Choosing the right gear for golf gives you an upper edge in producing the best possible result. While selecting the opposite clubs is necessary, you need to be mindful of whether the clubs are too stiff or too flexible. As a professional or an amateur, you wouldn’t want to waste your potential by opting for either of these.
In this article, we’ll show you what happens when your golf shaft is too flexible. In the meantime, if you’re not certain about the nature of your club shaft, you can follow along to find out as well.
What Happens If the Golf Shaft Is Too Flexible?
Here are some of the outcomes that you may face if your golf club shaft is too flexible. These symptoms also work to find out whether your golf shaft is too flexible or not.
Higher Ball Flight
Too flexible club shaft causes the ball to fly higher than required. While this may seem like a positive consequence, it causes the golfer to lose his control over the ball and ultimately decreases the distance.
Therefore if you see that your golf ball is flying higher for faster swing speed, it’s most likely that your shaft is too flexible. On the contrary, if you don’t see enough launch on your shots then the club shaft is most probably too stiff.
Change in Estimated Distance
When the golfer’s golf shaft is excessively flexible, the possibility of abrupt change in estimated distance increases a lot. If you’re aiming for a proper loft angle of fewer than 10 degrees, then a flexible shaft may give you a distance lower than your potential distance. If you’re an amateur, its all the more so. Therefore, it’s something you’d have to work on later.
On the other hand, if your club shaft is stiff, the maximum average distance will be lower. You’ll feel like you’re having a good swing, but the distance will be short. You’ll also face trouble while slicing as the stiff club shafts don’t allow you to do so easily.
Over recent years, dramatic development has occurred regarding golf clubs. Professional golfers are opting for 3-wood and 5-wood clubs that typically have a higher loft angle. Using a driver or 3-wood having a flexible shaft gives them the optimized result. The trajectory allows them to cover more distance in this case.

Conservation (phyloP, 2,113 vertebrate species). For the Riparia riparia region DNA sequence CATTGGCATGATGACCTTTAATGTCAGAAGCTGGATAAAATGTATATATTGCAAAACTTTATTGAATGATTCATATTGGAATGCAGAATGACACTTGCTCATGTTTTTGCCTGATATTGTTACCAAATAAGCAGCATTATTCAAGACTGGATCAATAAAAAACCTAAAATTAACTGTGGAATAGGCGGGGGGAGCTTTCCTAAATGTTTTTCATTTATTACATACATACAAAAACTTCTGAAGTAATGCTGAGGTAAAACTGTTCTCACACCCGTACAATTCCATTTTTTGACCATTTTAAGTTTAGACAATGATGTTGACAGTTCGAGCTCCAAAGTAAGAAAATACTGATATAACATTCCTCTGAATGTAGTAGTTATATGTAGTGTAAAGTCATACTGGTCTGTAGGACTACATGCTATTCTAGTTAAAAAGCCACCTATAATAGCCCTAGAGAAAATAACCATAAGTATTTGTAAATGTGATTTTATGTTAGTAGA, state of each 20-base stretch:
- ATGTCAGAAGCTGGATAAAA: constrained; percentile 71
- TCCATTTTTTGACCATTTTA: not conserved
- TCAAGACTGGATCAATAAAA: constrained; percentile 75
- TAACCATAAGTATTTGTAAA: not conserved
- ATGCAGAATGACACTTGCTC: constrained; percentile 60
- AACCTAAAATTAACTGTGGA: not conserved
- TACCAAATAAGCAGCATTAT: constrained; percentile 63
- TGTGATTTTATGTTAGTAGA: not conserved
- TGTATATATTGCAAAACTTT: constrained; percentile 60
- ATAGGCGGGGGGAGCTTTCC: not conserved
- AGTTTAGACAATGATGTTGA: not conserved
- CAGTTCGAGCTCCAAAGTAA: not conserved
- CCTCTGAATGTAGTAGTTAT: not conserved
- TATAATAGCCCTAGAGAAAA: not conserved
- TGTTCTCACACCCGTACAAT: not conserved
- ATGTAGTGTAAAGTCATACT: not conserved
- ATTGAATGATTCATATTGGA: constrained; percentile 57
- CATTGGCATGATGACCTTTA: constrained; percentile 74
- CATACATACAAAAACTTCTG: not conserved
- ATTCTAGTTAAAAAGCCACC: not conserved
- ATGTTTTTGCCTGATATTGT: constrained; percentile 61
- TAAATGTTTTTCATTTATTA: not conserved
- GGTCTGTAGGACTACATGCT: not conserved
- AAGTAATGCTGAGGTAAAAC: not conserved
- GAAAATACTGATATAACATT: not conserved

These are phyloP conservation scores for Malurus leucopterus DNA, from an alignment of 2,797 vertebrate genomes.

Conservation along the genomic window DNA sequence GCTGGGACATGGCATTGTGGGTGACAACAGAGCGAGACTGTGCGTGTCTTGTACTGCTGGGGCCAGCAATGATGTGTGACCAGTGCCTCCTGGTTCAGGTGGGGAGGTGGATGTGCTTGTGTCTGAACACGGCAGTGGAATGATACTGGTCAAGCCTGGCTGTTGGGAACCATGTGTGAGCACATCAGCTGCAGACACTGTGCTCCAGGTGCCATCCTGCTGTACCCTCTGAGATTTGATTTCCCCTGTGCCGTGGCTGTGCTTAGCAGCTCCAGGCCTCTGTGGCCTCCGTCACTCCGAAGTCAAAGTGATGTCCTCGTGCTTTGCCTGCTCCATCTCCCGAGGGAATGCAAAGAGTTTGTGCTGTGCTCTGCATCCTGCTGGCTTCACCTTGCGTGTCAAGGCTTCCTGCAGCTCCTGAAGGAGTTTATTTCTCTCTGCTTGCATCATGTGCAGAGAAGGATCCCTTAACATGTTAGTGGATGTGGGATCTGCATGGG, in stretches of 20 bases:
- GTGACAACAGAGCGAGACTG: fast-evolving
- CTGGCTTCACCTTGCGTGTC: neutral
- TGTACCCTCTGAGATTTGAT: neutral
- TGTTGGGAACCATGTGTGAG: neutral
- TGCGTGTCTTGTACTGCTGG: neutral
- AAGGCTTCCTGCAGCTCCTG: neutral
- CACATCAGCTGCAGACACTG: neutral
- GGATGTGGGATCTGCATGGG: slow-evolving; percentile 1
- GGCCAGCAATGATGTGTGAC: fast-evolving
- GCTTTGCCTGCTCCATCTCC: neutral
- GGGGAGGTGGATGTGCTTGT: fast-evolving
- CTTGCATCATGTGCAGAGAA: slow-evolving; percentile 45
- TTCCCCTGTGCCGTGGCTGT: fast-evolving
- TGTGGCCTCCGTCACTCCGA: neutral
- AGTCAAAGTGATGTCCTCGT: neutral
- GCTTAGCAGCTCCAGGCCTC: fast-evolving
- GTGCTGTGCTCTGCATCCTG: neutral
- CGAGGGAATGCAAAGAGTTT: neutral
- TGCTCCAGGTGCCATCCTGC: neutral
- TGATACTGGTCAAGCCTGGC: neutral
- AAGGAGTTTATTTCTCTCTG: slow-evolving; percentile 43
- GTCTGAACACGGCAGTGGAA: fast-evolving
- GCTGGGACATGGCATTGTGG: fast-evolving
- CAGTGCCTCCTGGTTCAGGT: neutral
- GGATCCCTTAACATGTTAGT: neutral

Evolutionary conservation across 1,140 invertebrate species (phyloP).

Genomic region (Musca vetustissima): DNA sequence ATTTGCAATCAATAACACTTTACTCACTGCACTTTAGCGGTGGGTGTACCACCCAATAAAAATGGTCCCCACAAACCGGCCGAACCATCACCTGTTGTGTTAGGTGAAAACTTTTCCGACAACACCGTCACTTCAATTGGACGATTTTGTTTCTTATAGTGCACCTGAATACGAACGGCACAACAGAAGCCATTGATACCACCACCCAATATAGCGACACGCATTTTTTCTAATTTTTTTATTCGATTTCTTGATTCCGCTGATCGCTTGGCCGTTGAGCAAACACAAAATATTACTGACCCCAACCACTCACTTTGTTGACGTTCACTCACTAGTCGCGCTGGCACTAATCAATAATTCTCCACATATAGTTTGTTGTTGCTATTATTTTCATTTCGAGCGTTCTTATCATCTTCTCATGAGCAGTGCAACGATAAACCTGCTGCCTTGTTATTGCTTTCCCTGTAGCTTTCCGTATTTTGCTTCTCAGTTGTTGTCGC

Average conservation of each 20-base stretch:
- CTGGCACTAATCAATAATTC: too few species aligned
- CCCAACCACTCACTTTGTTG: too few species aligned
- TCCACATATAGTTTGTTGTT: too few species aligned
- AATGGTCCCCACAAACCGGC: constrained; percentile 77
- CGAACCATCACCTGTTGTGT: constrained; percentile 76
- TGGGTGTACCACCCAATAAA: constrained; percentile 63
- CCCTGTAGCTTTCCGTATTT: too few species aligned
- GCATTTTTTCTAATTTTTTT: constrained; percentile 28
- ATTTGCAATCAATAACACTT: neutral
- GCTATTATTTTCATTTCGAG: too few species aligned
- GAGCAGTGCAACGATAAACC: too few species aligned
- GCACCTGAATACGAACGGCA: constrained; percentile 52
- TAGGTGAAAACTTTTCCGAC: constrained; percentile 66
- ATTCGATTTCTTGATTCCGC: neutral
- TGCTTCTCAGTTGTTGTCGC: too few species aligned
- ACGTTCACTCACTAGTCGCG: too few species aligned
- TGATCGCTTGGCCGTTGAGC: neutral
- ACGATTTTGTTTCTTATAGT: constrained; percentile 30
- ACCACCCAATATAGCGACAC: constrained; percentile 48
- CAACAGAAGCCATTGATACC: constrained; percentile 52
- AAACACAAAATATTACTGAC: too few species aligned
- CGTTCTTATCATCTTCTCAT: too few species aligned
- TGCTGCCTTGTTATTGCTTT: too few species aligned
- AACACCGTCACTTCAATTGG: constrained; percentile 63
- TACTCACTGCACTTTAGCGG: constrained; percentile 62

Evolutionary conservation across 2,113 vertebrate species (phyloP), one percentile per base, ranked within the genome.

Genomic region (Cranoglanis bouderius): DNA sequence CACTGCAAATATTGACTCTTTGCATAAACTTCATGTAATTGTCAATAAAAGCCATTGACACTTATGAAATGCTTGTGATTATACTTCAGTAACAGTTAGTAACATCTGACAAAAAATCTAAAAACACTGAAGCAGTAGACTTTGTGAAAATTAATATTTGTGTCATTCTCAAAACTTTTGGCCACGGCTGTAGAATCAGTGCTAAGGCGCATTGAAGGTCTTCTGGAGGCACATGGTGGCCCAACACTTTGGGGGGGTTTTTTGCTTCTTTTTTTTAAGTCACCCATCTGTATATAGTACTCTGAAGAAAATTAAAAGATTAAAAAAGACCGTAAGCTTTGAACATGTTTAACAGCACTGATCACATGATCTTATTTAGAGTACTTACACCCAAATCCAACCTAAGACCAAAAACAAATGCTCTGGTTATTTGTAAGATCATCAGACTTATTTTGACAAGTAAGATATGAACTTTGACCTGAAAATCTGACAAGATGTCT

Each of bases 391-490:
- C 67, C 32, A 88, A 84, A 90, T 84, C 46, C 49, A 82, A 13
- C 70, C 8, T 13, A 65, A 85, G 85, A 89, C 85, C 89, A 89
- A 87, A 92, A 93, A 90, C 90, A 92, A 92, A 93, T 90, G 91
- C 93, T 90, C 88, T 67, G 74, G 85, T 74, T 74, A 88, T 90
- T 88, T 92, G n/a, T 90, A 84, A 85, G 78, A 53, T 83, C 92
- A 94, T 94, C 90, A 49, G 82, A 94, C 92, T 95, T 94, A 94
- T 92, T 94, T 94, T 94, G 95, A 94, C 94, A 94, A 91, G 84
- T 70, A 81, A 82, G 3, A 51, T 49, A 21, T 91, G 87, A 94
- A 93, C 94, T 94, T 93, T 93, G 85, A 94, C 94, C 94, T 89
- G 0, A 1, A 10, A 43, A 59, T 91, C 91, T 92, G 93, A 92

Inconsistent Shot Pattern
Another indication that you’re using a highly flexible drive shaft is that your shot pattern from the tee will become wild. If this is the case that happens from time to time, you don’t need to worry as it’s perfectly normal and inevitable. However, if your shots are varying hugely in each of your swings, then you can assume your club shaft is too flexible.
Your club shaft will be flexing too much and the face will reach the ball much faster. The saddening part is that even if you change your technique, it won’t be of much help. The dynamics of your swing will go disarray and the cluttering will give anyone a hard time as to where the ball is going to end up.
At the impact on the golf ball, the shaft which is too flexible bends forward. This causes the flight path of the ball or draws, to be misdirected. For a right-handed golfer, the draw tends to curve to the left. For a left-handed golfer, it’s the reverse. A flexible shaft may cause the face to be a bit closed, which results in the golf ball to go off course.
One way to address this issue is to fade or slice the golf ball. This requires experience and skill. A professional golfer can reduce the misdirection tendency to a minimum by doing so.
Solid and Faster Hit
Having a flexible shaft gives a golfer more power over his/her shot. Upon impact, the vibrations transmitted through the shaft and the bend gives a more solid feel and increases the ball’s potential distance. A little increase in launch angle combined with a low spin allows more room for a longer golf drive.
Moreover, the driver shaft becomes more prone to flexing and the face reaches the golf ball faster than normal. As a result, you get an unexpectedly faster hit.
As far as the tour players are concerned, they’ll be hitting drivers well thanks to their exceptional techniques and skills even with flexible shafts. But for the amateur players, maintaining the tempo of the shot and impact timing becomes much harder. The flexible shaft in this case can be regarded as detrimental to the game.
One of the most problematic issues with the flexible shaft is that it aggravates the face to shut quickly which leaves little for controlling the trajectory. The reason this happens is due to the downswing concerning the path.
But it is speculated that if you want to develop accuracy and power, you should opt for the most flexible shaft that you could continuously have good control over.
The crux of the matter is that you must make sure that the club flex is just about well-matched for your swing. Getting help from a pro can prove to be beneficial as they’ll find you the right shaft for your driver or wood. Having more flexibility in your shaft is always a safe choice instead of having a shaft with too much stiffness.
If you have followed along, you can see that some of the possibilities discussed above can be used to a golfer’s advantage as well. You should choose a shaft that is compatible with your natural swing aptitudes. You’ll be doing more harm than good if you have a swing speed lower than 100 mph and you settle for a stiffer club shaft.